Geoscience Letters

Official Journal of the Asia Oceania Geosciences Society (AOGS)

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Role of gravity waves in vertical coupling during sudden stratospheric warmings

Geoscience LettersOfficial Journal of the Asia Oceania Geosciences Society (AOGS)20163:27

DOI: 10.1186/s40562-016-0056-1

Received: 22 February 2016

Accepted: 28 July 2016

Published: 24 August 2016

Abstract

Gravity waves are primarily generated in the lower atmosphere, and can reach thermospheric heights in the course of their propagation. This paper reviews the recent progress in understanding the role of gravity waves in vertical coupling during sudden stratospheric warmings. Modeling of gravity wave effects is briefly reviewed, and the recent developments in the field are presented. Then, the impact of these waves on the general circulation of the upper atmosphere is outlined. Finally, the role of gravity waves in vertical coupling between the lower and the upper atmosphere is discussed in the context of sudden stratospheric warmings.

Keywords

Gravity wave Thermosphere Ionosphere Sudden stratospheric warming General circulation model Parameterizations

Introduction

The lower atmosphere, where meteorological processes take place, is the primary source of internal atmospheric waves: gravity waves (GWs), planetary (Rossby) waves, and solar tides. These waves can propagate upward and influence the dynamics and thermal state of the middle and upper atmosphere [see, e.g., the reviews of Fritts and Alexander (2003), Laštovička (2006), Yiğit and Medvedev (2015)]. Waves transfer their energy and momentum to the mean flow via breaking and dissipative processes, such as radiative damping, eddy viscosity, nonlinear diffusion, molecular diffusion and thermal conduction, and ion drag (Yiğit et al. 2008). Sudden stratospheric warmings (SSWs) are spectacular events that disturb the circulation in the winter hemisphere. They affect not only the stratosphere, but also their influence extends to the mesosphere and thermosphere. In the upper atmosphere, plasma processes, such as Joule and auroral heating, ion friction, are important processes that shape the morphology and dynamics. Thus, interactions between the lower and upper atmosphere should be considered within the framework of the atmosphere–ionosphere system.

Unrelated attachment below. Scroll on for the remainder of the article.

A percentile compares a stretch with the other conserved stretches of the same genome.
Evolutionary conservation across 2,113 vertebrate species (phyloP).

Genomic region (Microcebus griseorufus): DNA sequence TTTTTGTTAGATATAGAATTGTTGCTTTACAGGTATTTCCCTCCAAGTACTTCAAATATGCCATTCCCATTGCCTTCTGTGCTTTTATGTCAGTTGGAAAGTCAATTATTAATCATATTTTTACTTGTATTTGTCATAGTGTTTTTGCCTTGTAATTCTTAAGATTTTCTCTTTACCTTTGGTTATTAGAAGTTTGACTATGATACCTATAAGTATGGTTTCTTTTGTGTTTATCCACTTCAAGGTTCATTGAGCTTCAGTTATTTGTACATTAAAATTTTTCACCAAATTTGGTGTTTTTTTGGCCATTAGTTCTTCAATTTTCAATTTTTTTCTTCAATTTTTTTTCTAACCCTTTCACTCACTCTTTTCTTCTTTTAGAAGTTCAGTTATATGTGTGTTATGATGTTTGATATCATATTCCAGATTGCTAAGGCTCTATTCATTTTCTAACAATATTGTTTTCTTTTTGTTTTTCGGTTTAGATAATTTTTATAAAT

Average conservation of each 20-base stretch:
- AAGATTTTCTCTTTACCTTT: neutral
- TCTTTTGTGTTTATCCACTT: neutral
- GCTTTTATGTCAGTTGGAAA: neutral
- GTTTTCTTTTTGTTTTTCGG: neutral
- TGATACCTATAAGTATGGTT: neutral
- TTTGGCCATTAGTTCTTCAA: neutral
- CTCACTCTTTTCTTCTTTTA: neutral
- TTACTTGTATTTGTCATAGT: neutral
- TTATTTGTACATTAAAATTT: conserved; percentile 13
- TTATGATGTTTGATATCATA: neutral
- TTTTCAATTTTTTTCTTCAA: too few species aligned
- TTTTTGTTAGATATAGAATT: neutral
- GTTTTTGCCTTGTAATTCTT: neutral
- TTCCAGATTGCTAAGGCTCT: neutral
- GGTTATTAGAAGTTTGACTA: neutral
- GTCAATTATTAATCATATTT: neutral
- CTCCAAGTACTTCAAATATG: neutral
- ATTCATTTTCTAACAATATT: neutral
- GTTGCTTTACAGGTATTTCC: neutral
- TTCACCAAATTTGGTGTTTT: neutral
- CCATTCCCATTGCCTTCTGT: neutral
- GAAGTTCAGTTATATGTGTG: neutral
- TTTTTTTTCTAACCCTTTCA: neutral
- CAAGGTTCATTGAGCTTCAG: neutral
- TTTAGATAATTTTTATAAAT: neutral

Such coupled upper atmosphere–ionosphere system is subject to the following internal and external influences:
  • Meteorological effects that encompass internal wave impacts and transient processes of lower atmospheric origin,

  • Internal processes due to nonlinearity,

  • Space weather effects that are associated with the solar and magnetospheric phenomena.